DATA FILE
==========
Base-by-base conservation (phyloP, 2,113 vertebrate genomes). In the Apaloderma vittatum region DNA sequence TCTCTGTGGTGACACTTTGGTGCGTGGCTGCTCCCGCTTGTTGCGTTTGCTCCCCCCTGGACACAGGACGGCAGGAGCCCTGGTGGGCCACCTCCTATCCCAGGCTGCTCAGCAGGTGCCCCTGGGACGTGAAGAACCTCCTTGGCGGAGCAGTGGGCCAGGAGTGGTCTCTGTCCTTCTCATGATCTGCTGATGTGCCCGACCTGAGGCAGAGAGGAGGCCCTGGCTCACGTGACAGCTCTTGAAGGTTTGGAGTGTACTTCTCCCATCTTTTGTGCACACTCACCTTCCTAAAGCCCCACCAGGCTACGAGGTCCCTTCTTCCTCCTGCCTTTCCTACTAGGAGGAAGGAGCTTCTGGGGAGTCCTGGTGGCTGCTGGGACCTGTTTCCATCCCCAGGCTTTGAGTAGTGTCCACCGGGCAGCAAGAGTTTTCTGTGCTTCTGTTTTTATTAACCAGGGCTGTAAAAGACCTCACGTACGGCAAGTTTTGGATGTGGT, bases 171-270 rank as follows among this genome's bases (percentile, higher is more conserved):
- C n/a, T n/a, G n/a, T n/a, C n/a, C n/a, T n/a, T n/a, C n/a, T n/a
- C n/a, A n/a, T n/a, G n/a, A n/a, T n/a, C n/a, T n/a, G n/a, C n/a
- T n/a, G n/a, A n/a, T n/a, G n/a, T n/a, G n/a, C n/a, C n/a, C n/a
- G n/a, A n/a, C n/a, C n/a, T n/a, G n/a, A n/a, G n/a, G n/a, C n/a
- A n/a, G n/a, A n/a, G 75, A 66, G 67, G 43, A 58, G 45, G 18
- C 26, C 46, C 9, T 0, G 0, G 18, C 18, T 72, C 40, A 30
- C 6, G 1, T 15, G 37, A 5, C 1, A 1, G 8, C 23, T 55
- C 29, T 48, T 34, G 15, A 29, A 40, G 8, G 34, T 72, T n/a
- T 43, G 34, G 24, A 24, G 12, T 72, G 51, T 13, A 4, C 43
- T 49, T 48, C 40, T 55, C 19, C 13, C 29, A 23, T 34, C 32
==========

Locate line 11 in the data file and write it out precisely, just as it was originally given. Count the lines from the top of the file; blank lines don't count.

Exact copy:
- T 49, T 48, C 40, T 55, C 19, C 13, C 29, A 23, T 34, C 32